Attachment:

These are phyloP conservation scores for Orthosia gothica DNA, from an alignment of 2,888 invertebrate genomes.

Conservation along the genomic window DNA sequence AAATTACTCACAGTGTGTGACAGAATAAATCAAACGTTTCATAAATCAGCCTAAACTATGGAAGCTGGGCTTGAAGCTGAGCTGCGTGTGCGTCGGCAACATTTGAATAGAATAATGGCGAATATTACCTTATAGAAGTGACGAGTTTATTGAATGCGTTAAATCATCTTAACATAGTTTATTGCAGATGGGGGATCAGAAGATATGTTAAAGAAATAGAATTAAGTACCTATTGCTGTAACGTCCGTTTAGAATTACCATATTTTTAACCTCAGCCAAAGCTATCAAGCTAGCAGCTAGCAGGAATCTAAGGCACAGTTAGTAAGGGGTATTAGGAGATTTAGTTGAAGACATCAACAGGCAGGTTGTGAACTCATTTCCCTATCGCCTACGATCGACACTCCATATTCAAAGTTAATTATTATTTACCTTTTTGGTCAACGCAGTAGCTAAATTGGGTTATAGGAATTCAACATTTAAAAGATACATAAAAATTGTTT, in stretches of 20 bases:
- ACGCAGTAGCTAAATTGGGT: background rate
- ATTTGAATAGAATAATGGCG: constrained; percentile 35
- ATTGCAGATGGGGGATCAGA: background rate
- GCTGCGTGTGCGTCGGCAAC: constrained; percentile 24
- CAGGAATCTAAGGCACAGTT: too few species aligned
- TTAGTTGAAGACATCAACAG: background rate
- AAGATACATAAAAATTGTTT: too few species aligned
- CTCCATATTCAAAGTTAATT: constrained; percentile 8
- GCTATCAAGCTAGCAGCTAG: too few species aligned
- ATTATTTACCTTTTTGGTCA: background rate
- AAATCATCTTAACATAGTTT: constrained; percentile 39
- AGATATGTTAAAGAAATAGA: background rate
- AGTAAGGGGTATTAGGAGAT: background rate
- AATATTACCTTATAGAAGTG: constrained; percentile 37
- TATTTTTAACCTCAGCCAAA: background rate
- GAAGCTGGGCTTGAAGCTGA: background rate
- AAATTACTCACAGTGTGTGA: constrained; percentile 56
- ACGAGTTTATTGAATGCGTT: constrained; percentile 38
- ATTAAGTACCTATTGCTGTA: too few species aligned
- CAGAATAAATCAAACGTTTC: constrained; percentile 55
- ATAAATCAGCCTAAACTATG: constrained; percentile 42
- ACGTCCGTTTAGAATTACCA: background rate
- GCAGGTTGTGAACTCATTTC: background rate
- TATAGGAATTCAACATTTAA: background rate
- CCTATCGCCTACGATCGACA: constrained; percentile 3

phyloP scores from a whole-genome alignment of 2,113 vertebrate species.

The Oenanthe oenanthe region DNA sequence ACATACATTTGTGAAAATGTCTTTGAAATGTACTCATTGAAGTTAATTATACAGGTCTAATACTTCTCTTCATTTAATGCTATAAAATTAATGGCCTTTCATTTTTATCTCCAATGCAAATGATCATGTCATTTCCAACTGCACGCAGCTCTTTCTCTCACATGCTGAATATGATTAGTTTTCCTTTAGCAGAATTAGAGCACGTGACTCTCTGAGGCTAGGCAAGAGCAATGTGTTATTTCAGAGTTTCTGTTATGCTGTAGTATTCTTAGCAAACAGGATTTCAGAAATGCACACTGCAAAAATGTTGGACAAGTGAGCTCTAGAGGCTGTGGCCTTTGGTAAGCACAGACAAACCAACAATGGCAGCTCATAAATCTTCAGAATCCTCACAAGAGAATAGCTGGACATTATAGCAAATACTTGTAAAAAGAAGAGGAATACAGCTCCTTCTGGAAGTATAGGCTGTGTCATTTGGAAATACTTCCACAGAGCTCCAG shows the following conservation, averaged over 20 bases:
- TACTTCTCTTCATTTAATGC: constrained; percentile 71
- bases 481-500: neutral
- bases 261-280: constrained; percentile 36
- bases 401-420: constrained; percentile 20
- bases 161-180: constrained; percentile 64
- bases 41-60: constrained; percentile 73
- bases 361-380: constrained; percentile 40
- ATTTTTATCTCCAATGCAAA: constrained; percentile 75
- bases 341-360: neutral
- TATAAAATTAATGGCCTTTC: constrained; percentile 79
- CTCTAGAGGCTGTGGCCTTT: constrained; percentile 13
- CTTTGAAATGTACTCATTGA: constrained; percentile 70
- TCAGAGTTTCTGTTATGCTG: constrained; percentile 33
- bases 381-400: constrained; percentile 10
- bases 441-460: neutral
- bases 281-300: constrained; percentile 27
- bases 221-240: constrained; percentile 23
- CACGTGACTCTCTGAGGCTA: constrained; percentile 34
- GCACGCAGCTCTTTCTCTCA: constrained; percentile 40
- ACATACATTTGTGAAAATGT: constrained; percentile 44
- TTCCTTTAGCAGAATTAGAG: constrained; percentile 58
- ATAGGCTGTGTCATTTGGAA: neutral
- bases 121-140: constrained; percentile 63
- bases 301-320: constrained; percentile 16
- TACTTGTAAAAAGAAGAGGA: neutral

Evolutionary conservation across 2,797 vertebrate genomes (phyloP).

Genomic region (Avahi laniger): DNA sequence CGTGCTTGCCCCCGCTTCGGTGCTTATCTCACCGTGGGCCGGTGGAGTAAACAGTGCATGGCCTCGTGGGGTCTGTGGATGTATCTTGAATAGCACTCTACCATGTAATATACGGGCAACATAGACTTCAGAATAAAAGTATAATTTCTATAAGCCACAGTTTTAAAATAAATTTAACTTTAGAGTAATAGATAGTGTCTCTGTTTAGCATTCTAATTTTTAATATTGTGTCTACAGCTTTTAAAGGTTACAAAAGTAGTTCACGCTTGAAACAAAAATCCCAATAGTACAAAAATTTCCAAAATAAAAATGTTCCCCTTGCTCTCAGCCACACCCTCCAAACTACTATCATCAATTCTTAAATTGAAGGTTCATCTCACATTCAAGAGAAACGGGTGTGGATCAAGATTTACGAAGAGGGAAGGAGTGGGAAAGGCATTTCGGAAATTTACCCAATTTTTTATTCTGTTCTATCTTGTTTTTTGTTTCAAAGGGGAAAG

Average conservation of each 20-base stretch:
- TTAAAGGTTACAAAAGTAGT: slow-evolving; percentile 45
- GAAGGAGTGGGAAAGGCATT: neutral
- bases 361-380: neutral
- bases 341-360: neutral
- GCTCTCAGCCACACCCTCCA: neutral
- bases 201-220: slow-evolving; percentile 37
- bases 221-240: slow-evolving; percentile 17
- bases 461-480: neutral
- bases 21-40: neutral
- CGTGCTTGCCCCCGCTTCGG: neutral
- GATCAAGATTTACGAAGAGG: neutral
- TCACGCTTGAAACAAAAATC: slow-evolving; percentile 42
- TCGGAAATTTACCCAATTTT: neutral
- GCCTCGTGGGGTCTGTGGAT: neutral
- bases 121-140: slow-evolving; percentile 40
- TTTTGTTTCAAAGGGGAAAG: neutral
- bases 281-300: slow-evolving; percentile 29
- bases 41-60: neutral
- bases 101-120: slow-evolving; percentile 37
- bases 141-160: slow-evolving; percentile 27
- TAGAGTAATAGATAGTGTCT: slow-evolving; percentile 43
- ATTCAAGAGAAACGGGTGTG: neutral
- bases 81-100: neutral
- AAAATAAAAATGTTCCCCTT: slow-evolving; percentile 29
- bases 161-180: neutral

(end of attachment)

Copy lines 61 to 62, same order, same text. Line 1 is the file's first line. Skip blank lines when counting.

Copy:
- bases 341-360: neutral
- GCTCTCAGCCACACCCTCCA: neutral